`Exxon Valdez' fills up in Forth

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WHEN THE SeaRiver Mediterranean sailed up the Firth of Forth last week, she looked much like any other supertanker coming in to take on a huge load of North Sea crude. But, it emerged last night, the 1,000ft- long ship once sailed under a different name, the most notorious in environmental history - the Exxon Valdez.

When she ran aground in an Alaskan bay in March 1989 the 215,000 tonne tanker caused the world's worst oil pollution disaster. The ship, owned by a subsidiary of the Exxon oil company - known as Esso in Britain, docked at Hound Point in the Scottish estuary last week. Its 26-strong crew completed two hours of safety procedures and checks before it began to take on board a cargo of one million barrels of oil.

Once the tanks were filled the SeaRiver Mediterranean sailed out of the Forth escorted by three BP Amoco harbour tugs. It was heading for Savona, Italy but is expected to sail back into the Forth next month, the tenth anniversary of the disaster in Alaska.

The ship is now painted black and red and bears none of the scars of the grounding which resulted in the spillage of 11 million gallons of oil into Alaska's Prince William Sound. In the cold, still waters the oil failed to evaporate and spread, eventually slicking 1,500 miles of coastline. The pollution cost the multinational oil giant several billion dollars in compensation.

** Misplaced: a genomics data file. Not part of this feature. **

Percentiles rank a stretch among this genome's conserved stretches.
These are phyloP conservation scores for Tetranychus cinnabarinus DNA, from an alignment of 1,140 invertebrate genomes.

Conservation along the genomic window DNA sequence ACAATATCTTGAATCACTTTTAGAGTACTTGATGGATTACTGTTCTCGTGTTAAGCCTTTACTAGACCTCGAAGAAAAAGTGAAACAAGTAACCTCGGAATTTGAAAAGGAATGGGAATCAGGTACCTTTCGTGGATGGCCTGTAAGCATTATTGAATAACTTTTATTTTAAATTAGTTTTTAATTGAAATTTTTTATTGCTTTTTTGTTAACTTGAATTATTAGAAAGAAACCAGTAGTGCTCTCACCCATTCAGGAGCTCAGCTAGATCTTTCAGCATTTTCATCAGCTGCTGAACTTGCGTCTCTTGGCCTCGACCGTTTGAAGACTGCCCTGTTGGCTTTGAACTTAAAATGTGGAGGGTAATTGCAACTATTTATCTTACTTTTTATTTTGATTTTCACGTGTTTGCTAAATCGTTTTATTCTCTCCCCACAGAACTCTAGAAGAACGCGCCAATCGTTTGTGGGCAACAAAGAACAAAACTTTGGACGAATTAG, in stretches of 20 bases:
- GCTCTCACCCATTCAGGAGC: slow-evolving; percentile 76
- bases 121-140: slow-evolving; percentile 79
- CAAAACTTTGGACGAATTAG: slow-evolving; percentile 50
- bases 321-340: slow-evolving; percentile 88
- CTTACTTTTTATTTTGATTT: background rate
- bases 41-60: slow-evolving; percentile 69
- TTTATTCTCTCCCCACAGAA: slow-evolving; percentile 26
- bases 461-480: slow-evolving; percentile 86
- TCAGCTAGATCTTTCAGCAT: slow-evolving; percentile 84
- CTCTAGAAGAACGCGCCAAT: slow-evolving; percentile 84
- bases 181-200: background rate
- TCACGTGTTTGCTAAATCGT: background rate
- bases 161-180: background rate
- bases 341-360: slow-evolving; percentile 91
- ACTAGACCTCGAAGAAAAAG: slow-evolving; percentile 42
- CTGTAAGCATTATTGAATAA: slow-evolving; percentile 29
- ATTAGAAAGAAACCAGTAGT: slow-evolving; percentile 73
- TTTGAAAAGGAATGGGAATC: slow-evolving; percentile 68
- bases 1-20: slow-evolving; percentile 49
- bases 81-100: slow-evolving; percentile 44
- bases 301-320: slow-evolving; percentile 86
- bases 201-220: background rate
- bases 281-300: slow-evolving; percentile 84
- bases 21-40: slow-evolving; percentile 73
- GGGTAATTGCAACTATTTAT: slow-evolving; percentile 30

Scientists estimated that 100,000 seabirds, 16 whales, 147 bald eagles, and thousands of otters and fish died in the months and years after the spill. Local fishing communities suffered from the destruction of salmon, black cod and herring spawning grounds.

Today the ship is still barred from Prince William Sound.Caroline Hoffman, a spokeswoman for the Scottish Green Party, said: "They may have changed its name, but the Exxon Valdez could still be capable of another massive oil spill ... the government must act now to bar these single-hulled oil tankers from our waters." Marine superintendent Captain Tony Pollock, from BP Amoco which operates the oil loading terminal, said: "We have an extremely rigorous policy and all vessels have to come up to a very high standard."